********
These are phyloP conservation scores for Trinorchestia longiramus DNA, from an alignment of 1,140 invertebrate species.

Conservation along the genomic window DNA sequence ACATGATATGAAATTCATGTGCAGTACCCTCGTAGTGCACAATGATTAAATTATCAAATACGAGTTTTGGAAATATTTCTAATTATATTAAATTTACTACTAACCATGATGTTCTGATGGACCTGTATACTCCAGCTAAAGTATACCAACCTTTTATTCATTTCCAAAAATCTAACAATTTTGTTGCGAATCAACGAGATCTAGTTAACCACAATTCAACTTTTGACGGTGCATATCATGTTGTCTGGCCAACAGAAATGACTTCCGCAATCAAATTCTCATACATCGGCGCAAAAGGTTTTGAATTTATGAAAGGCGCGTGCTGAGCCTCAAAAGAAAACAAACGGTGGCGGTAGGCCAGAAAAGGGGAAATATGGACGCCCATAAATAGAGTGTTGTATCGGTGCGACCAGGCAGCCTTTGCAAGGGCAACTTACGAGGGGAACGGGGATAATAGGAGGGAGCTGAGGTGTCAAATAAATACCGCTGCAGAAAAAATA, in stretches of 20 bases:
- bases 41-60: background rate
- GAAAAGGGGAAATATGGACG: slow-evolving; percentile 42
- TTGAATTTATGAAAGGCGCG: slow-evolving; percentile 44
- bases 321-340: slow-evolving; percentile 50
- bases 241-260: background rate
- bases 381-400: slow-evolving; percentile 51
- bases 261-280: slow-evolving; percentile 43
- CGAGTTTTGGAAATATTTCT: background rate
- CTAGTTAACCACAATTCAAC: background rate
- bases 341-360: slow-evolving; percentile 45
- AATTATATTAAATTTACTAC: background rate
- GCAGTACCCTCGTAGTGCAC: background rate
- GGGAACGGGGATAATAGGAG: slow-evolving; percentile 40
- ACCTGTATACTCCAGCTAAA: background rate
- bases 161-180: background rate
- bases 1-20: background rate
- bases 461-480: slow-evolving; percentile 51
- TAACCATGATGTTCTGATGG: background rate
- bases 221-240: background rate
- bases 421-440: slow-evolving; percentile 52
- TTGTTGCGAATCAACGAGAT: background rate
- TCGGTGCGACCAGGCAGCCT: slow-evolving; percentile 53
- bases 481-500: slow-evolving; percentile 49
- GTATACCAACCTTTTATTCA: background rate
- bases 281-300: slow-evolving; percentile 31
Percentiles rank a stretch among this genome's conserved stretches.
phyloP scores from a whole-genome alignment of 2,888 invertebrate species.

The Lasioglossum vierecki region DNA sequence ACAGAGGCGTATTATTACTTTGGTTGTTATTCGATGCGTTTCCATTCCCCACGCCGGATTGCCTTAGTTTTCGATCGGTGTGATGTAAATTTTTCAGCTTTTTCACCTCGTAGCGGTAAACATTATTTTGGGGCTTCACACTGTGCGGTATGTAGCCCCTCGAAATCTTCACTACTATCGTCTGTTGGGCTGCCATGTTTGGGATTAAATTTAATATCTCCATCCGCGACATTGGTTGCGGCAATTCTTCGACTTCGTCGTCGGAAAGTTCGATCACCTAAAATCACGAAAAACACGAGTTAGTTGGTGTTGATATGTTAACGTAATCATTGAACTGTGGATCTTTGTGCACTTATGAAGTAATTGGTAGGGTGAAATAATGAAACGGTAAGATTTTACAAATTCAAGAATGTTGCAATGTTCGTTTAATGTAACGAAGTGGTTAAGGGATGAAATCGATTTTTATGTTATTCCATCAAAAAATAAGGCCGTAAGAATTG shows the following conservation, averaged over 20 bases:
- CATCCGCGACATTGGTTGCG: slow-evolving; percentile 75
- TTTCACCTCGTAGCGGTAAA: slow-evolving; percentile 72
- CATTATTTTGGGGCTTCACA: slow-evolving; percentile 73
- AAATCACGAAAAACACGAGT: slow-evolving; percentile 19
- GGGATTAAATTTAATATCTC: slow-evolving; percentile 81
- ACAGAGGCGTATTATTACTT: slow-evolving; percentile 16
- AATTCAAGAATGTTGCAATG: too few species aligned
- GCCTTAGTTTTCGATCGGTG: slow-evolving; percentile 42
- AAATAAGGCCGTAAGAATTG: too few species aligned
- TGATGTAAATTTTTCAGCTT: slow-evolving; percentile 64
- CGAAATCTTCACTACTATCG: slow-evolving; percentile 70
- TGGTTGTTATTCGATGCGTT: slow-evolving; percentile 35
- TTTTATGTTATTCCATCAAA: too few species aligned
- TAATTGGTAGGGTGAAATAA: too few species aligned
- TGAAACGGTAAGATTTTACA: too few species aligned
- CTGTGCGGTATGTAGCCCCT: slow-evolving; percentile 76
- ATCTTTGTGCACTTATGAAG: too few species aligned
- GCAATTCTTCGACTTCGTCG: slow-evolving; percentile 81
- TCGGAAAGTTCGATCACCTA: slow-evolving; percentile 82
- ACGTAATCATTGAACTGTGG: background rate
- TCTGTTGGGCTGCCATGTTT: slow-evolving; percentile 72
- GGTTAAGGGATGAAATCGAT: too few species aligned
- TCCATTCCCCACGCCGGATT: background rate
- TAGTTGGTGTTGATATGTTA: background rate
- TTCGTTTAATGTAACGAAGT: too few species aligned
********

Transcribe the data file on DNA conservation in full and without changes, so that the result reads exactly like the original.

These are phyloP conservation scores for Trinorchestia longiramus DNA, from an alignment of 1,140 invertebrate species.

Conservation along the genomic window DNA sequence ACATGATATGAAATTCATGTGCAGTACCCTCGTAGTGCACAATGATTAAATTATCAAATACGAGTTTTGGAAATATTTCTAATTATATTAAATTTACTACTAACCATGATGTTCTGATGGACCTGTATACTCCAGCTAAAGTATACCAACCTTTTATTCATTTCCAAAAATCTAACAATTTTGTTGCGAATCAACGAGATCTAGTTAACCACAATTCAACTTTTGACGGTGCATATCATGTTGTCTGGCCAACAGAAATGACTTCCGCAATCAAATTCTCATACATCGGCGCAAAAGGTTTTGAATTTATGAAAGGCGCGTGCTGAGCCTCAAAAGAAAACAAACGGTGGCGGTAGGCCAGAAAAGGGGAAATATGGACGCCCATAAATAGAGTGTTGTATCGGTGCGACCAGGCAGCCTTTGCAAGGGCAACTTACGAGGGGAACGGGGATAATAGGAGGGAGCTGAGGTGTCAAATAAATACCGCTGCAGAAAAAATA, in stretches of 20 bases:
- bases 41-60: background rate
- GAAAAGGGGAAATATGGACG: slow-evolving; percentile 42
- TTGAATTTATGAAAGGCGCG: slow-evolving; percentile 44
- bases 321-340: slow-evolving; percentile 50
- bases 241-260: background rate
- bases 381-400: slow-evolving; percentile 51
- bases 261-280: slow-evolving; percentile 43
- CGAGTTTTGGAAATATTTCT: background rate
- CTAGTTAACCACAATTCAAC: background rate
- bases 341-360: slow-evolving; percentile 45
- AATTATATTAAATTTACTAC: background rate
- GCAGTACCCTCGTAGTGCAC: background rate
- GGGAACGGGGATAATAGGAG: slow-evolving; percentile 40
- ACCTGTATACTCCAGCTAAA: background rate
- bases 161-180: background rate
- bases 1-20: background rate
- bases 461-480: slow-evolving; percentile 51
- TAACCATGATGTTCTGATGG: background rate
- bases 221-240: background rate
- bases 421-440: slow-evolving; percentile 52
- TTGTTGCGAATCAACGAGAT: background rate
- TCGGTGCGACCAGGCAGCCT: slow-evolving; percentile 53
- bases 481-500: slow-evolving; percentile 49
- GTATACCAACCTTTTATTCA: background rate
- bases 281-300: slow-evolving; percentile 31
Percentiles rank a stretch among this genome's conserved stretches.
phyloP scores from a whole-genome alignment of 2,888 invertebrate species.

The Lasioglossum vierecki region DNA sequence ACAGAGGCGTATTATTACTTTGGTTGTTATTCGATGCGTTTCCATTCCCCACGCCGGATTGCCTTAGTTTTCGATCGGTGTGATGTAAATTTTTCAGCTTTTTCACCTCGTAGCGGTAAACATTATTTTGGGGCTTCACACTGTGCGGTATGTAGCCCCTCGAAATCTTCACTACTATCGTCTGTTGGGCTGCCATGTTTGGGATTAAATTTAATATCTCCATCCGCGACATTGGTTGCGGCAATTCTTCGACTTCGTCGTCGGAAAGTTCGATCACCTAAAATCACGAAAAACACGAGTTAGTTGGTGTTGATATGTTAACGTAATCATTGAACTGTGGATCTTTGTGCACTTATGAAGTAATTGGTAGGGTGAAATAATGAAACGGTAAGATTTTACAAATTCAAGAATGTTGCAATGTTCGTTTAATGTAACGAAGTGGTTAAGGGATGAAATCGATTTTTATGTTATTCCATCAAAAAATAAGGCCGTAAGAATTG shows the following conservation, averaged over 20 bases:
- CATCCGCGACATTGGTTGCG: slow-evolving; percentile 75
- TTTCACCTCGTAGCGGTAAA: slow-evolving; percentile 72
- CATTATTTTGGGGCTTCACA: slow-evolving; percentile 73
- AAATCACGAAAAACACGAGT: slow-evolving; percentile 19
- GGGATTAAATTTAATATCTC: slow-evolving; percentile 81
- ACAGAGGCGTATTATTACTT: slow-evolving; percentile 16
- AATTCAAGAATGTTGCAATG: too few species aligned
- GCCTTAGTTTTCGATCGGTG: slow-evolving; percentile 42
- AAATAAGGCCGTAAGAATTG: too few species aligned
- TGATGTAAATTTTTCAGCTT: slow-evolving; percentile 64
- CGAAATCTTCACTACTATCG: slow-evolving; percentile 70
- TGGTTGTTATTCGATGCGTT: slow-evolving; percentile 35
- TTTTATGTTATTCCATCAAA: too few species aligned
- TAATTGGTAGGGTGAAATAA: too few species aligned
- TGAAACGGTAAGATTTTACA: too few species aligned
- CTGTGCGGTATGTAGCCCCT: slow-evolving; percentile 76
- ATCTTTGTGCACTTATGAAG: too few species aligned
- GCAATTCTTCGACTTCGTCG: slow-evolving; percentile 81
- TCGGAAAGTTCGATCACCTA: slow-evolving; percentile 82
- ACGTAATCATTGAACTGTGG: background rate
- TCTGTTGGGCTGCCATGTTT: slow-evolving; percentile 72
- GGTTAAGGGATGAAATCGAT: too few species aligned
- TCCATTCCCCACGCCGGATT: background rate
- TAGTTGGTGTTGATATGTTA: background rate
- TTCGTTTAATGTAACGAAGT: too few species aligned